BANDON mother-of-two Deirdre O’Reilly, who suffered a devastating stroke in 2013 that left her wheelchair-bound, completed the Evening Echo Mini Marathon.
The determined woman, who is coached by Sean O’Leary, took three and a half hours to cross the finish line and smiled every step of the way.
In 2013, just a few days before Christmas, Deirdre, a former reporter with the Evening Echo, suffered a massive and devastating stroke. Her family were told that she was unlikely to survive, and if she did pull through, that she would require 24-hour care for the rest of her life, but Deirdre defied the odds and now lives independently.
According to Deirdre’s sister Mary, Deirdre would not have achieved all she has managed without her coach, Seán O’Leary.
“Sean has helped her since the day Deirdre got out of hospital,” Mary said.
“Four and a half years ago, Deirdre was in a wheelchair, she couldn’t walk, talk, read or write.”
Mary said the first time Deirdre walked a mile with Seán, three years ago, it took her two hours.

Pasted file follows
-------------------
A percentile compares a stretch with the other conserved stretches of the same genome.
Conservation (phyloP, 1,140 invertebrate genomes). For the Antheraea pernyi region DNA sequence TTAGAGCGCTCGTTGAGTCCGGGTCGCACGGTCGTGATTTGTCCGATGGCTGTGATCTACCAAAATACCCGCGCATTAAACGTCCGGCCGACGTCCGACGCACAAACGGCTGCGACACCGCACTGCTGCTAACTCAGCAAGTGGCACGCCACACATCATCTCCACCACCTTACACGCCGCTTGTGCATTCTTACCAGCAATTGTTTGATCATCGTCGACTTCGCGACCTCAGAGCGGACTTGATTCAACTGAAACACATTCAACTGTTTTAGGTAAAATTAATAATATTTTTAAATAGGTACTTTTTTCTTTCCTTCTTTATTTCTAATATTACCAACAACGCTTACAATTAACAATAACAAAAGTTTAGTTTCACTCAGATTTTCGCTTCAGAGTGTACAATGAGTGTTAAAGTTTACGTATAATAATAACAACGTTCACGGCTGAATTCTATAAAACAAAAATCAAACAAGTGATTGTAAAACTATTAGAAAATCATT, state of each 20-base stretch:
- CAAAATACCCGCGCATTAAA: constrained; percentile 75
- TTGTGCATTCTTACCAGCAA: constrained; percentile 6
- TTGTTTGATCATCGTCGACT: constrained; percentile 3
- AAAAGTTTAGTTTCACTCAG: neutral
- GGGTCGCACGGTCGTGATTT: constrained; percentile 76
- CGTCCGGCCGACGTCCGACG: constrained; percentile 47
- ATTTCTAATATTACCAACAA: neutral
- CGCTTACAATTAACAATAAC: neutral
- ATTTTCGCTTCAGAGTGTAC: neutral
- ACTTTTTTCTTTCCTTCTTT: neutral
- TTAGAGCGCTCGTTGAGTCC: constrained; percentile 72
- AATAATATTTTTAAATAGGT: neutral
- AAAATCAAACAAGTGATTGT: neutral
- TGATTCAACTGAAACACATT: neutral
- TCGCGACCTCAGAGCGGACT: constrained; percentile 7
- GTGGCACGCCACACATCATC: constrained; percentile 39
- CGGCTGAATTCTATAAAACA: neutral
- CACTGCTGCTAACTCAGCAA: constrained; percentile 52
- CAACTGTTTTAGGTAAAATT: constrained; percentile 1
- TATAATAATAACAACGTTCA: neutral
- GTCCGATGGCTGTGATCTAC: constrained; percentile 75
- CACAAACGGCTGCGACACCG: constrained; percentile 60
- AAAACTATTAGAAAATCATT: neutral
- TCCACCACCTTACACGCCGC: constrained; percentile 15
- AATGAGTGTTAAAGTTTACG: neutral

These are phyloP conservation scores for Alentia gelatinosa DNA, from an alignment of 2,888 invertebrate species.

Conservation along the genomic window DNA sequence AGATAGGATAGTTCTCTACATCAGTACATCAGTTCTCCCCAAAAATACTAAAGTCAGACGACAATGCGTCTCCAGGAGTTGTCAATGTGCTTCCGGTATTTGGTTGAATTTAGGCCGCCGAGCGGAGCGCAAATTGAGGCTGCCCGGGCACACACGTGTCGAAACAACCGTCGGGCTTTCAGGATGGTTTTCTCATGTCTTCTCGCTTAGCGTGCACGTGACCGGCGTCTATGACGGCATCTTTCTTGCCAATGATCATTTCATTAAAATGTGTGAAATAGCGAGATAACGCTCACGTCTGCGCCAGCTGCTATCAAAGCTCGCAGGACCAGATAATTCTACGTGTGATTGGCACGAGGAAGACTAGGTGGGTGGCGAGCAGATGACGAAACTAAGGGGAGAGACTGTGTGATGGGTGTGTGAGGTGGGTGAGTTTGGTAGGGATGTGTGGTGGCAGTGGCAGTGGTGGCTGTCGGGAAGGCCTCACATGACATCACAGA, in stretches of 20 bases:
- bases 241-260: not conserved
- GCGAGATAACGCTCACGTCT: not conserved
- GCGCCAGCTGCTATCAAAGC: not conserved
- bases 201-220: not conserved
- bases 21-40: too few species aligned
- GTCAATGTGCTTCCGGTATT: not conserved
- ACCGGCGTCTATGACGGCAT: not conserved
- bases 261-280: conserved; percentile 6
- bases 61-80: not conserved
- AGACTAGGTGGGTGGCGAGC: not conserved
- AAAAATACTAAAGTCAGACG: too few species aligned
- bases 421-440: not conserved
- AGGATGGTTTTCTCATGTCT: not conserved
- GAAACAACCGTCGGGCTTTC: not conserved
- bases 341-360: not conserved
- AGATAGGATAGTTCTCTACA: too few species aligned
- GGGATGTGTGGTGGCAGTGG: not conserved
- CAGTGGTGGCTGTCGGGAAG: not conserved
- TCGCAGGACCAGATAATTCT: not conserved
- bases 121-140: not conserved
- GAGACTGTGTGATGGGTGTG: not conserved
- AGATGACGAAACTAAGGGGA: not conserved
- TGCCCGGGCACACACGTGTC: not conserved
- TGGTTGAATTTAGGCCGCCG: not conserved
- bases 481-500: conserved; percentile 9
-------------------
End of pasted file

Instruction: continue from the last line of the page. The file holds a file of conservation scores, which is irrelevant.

On Sunday, Deirdre took on her longest distance yet, the 6km Mini Marathon, and completed it in three and a half hours.
Mary said Sean was there her every step of the way, encouraging her.
“It is a fabulous story and an achievement that will inspire other people,” Mary said.
Taking part in the race showed Deirdre’s strength of mind, courage and determination, which shone through at the finish line when a delighted Deirdre reached the end. Along the route, Deirdre had been offered a lift back by the ambulance crews on duty for the event, but she politely declined.
Having reached the finish line, one of the officials offered to get his car to bring Deirdre to her own transport, but this was also declined.
“I’ll walk”, Deirdre declared.
The road closure order in place for the route, expired at 3pm, while Deirdre was still a good distance out from the finish line and it was necessary to dismantle the finish line gantry and remove the rest of the barriers, balloons, banners and promotional material to open the road to traffic.
However, Cork Athletics resolved to ensure that Deirdre would get a finish time, and that a crew of officials would be there when Deirdre finished. When she crossed the line at the end of the 6km, there were a dozen or so officials, family, friends and supporters there to meet her.
Mary was full of praise for both Deirdre and Seán after the race. “Neither would work without the other,” Mary said. “It works both ways.”